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Malagen, Indeed, the Truth!

My best part of the launch of Malagen was the interaction between the audience and panelists in the respective discussions. This provided an opportunity, the first time, for Malagen to come face-to-face with the readers, publicly and openly. The baby investigative publication has finally been christened, a little over two years since it started investigating and exposing corruption, bad governance, lack of accountability and due process, as well as fact checking.

Some two to three hundred invitees attended. Besides grabbing most of the best awards of the Gambia Press Union’s National Journalism Awards since its establishment a couple of years ago. This year, Malagen also won Gold in the Africa Prize for Investigative Journalism held in Dakar. Such recognitions are now going beyond The Gambia. We as a community couldn’t be more proud of this team. Their work, described by moderator Banna Sabally, as “rebirth of investigative journalism in The Gambia”. Indeed it is, as the TRRC Report recognizes that investigative journalism in The Gambia died with the assassination of journalist Deyda Hydara in 2004.

Hassoum Ceesay, national historian and panelist is one of the discussions retraced The Gambia’s investigative journalism back to 1940s and the 50s, when editors like M. B. Jones investigated misconduct of colonial dentist who asked male patients to go naked for physical examination of how big is their manhood before getting cleared for dental treatment. When the journalist, disguised as a patient went to investigate this in rural Gambia and confirmed such an excessive misconduct, he exposed it in the pages of his newspaper and the colonial government acted on his reporting, deported the dentist. Now, we may not like all the things that colonialism brought us, but we missed their respect for the role of press and journalism in general.

“One of the frustrations of our work today is that nothing mostly comes out of our exposing corruption,” said Saikou Jammeh, co-founder of Open Media Center, a media NGO who are publishers of Malagen.

Over the years, they have invested a lot of time, energy and resources into publishing every bit of investigative work to put check on society’s overreach. Mostly, their work does not attract any action from the government. No one has been ever called to account after Dr Banja – a permanent secretary whose under-the-desk dealings in the fisheries sector got leaked and warranted a follow up by Malagen. It was embarrassing for the Government. And in the maiden publication of the Malagen magazine edition, a five-page feature on “How Dr Banja sold a flourishing career for GMD50,000” ran from page 15, with graphics, illustrations and some really cool data that provides readers an insight into our ailing fishing industry.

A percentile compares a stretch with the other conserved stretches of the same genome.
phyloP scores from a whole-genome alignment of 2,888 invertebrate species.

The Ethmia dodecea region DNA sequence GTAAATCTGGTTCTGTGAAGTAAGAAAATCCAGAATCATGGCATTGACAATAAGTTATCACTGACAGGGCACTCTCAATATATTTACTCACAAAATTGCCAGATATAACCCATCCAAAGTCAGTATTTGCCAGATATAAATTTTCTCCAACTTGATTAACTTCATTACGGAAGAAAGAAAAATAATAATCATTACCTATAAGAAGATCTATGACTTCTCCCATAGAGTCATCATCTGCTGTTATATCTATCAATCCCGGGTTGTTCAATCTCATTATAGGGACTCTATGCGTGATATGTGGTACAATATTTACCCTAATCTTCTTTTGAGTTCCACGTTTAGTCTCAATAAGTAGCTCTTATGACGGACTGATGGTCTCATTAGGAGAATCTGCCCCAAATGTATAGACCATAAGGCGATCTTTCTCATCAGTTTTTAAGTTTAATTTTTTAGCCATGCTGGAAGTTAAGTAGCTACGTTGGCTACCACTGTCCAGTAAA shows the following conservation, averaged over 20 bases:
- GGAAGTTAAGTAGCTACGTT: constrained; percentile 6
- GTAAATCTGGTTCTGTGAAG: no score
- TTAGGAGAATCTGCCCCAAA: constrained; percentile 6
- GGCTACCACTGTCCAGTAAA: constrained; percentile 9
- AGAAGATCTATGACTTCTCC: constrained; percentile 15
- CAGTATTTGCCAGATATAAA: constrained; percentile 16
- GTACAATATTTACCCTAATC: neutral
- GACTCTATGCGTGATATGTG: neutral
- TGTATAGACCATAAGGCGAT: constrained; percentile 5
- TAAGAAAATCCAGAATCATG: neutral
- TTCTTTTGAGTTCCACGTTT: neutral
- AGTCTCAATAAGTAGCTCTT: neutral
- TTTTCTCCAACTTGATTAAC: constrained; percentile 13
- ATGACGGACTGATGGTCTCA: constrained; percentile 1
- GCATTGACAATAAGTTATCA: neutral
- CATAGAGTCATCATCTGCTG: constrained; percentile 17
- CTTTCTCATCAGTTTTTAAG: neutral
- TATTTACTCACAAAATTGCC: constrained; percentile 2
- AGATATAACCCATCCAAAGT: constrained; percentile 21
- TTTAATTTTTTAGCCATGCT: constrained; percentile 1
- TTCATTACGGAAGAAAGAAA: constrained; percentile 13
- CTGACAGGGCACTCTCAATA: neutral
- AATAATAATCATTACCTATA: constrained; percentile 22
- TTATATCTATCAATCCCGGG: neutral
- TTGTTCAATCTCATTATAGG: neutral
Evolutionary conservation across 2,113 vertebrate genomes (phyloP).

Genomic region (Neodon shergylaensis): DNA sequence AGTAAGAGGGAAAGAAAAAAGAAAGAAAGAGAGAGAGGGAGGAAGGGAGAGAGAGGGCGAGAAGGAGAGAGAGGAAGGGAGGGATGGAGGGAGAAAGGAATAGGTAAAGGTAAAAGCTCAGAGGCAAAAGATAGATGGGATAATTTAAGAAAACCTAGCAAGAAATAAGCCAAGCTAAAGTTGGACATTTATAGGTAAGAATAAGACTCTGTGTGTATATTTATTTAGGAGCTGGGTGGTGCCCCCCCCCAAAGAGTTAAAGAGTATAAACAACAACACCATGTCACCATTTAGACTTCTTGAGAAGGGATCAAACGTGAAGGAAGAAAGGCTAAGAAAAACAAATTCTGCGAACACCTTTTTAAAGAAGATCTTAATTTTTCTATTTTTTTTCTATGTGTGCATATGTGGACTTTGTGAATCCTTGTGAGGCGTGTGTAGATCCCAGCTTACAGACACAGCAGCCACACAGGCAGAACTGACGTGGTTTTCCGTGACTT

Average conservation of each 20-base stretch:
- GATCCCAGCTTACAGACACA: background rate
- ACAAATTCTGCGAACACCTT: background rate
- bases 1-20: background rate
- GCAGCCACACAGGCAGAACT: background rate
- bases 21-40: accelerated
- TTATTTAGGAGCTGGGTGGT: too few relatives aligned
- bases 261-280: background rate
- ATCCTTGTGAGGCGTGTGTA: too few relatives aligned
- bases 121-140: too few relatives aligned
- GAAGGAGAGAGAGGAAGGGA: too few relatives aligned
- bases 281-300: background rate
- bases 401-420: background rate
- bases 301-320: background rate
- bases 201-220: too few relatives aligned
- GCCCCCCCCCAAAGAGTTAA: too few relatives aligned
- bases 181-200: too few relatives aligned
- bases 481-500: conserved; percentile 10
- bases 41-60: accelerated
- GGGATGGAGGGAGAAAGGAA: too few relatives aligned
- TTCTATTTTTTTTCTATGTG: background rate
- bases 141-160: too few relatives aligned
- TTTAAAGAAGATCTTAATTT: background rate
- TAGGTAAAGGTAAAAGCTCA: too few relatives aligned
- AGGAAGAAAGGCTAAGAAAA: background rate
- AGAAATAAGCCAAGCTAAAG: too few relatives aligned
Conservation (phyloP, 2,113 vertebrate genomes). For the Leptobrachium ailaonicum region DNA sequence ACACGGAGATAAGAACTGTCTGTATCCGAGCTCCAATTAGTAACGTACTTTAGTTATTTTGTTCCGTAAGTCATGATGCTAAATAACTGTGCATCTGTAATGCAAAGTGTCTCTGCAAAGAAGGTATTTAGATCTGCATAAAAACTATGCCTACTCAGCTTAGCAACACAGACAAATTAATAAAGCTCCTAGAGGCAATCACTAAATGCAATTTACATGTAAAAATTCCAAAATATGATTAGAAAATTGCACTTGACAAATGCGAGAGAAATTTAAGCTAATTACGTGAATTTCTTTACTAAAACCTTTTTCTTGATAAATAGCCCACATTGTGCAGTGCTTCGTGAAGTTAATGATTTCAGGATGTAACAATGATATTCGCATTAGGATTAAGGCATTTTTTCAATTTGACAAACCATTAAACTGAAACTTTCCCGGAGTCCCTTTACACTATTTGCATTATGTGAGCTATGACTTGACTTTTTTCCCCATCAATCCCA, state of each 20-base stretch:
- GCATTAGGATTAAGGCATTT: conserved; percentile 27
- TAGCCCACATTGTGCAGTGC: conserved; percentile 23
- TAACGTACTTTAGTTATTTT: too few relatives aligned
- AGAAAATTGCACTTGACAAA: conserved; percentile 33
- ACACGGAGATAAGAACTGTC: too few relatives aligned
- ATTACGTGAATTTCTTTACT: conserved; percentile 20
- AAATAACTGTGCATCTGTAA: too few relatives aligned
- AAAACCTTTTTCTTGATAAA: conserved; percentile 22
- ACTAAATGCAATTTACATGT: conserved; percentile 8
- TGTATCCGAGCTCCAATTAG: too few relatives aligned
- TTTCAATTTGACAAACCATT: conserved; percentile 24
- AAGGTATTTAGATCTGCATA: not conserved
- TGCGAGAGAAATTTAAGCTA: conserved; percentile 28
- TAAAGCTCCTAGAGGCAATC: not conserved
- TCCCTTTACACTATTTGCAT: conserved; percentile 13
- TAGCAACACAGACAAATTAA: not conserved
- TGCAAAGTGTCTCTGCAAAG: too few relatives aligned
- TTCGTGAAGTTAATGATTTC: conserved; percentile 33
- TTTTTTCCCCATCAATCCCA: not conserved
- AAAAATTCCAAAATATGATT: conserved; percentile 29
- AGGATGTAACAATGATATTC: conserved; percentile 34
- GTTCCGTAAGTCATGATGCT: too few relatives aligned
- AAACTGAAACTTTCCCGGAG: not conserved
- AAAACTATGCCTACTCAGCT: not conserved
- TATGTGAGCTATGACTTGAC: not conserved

A former high Court judge and spokesperson for an opposition party, Mr Almami Taal, asked during question and answer session following deliberation of a panel, “Has Dr Banja acted alone? What happens to his co-conspirators?” pointing to selective justice and the untouchables of the cabal inside government. In the leaked audio that was famously quoted in the Malagen reports, Dr Banja could be heard saying, “This one I will keep for my Minister” – however, Police investigations into the fisheries scandal never covered the conduct of the Minister – whose ministry had an entire office building mysteriously engulfed in fire, burning away any documentary traces of most official records and transactions from his office.

Demba Ali Jawo, former Information Minister asked the question to a panelist, Secretary General of the Gambia Press Union Modou S. Joof, whether the enactment and the lack of a national commission for the Access to Information (AtI) law makes the work of journalists even harder, in case one wants to pursue legal options through the courts. Mr Jawo’s frustrations stem from the lack of cooperation from the Independent Electoral Commission (IEC) for access to the voter’s roll call, required as part of his research into origins Gambian surnames. Yes, it was met with a stumbling block. Jawo was required to formally write to the IEC for this piece of information. He complied, and again, request denied. Out of options, he complained to the Ombudsman: it’s almost a year since then and yet, no action.

“But you don’t need the commission to begin taking such requests to court in the context of the Access to Information,” Mr Joof told him.

So you see, the word “Malagen [really] means the truth” (magazine’s editorial) – it also implies, to borrow the quote from its chief investigative reporter Mustapha K. Darboe, “… is not us. It is you! It is the language of our common resentment against everything that impedes our path to a New Gambia. A better Gambia.”

Launching the publication yesterday was an added value to the people’s voice – “your voice, our voice. By the power of the Bearer of the Throne, THIS TRUTH, Malagen, will set this Republic free.” (Mustapha K.)

So in case you wondering what it means, Malagen (in Jola) is, indeed, The Truth.

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